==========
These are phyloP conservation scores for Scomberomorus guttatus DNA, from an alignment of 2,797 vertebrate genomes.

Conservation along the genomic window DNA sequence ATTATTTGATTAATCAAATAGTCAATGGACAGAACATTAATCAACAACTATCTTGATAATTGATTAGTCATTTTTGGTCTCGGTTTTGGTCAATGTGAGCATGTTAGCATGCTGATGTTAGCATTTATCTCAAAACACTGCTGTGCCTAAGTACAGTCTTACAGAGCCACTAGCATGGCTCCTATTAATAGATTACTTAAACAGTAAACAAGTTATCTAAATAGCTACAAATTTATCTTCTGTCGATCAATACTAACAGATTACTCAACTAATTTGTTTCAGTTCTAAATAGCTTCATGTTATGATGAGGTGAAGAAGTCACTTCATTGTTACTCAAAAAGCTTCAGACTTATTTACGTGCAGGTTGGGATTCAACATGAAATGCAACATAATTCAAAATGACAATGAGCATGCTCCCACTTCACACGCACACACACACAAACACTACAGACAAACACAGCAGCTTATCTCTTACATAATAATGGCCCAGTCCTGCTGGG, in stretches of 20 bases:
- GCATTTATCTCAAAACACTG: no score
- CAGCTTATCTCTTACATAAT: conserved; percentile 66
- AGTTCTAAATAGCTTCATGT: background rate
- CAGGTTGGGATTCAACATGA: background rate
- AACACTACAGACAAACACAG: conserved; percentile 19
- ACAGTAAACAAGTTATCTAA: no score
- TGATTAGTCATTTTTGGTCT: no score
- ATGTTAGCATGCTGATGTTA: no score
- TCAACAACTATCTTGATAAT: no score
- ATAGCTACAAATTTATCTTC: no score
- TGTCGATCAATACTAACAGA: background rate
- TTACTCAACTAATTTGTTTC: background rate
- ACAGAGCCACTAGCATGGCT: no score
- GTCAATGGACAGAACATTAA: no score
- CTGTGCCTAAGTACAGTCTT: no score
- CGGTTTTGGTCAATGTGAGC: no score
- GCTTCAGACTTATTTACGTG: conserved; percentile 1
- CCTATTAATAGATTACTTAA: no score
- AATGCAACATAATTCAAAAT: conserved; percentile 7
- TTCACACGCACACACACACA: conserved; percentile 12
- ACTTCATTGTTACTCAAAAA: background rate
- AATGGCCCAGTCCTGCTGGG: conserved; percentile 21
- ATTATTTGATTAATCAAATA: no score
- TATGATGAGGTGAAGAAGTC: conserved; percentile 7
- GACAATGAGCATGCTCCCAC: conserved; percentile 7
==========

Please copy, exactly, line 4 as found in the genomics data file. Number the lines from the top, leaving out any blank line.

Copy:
- CAGCTTATCTCTTACATAAT: conserved; percentile 66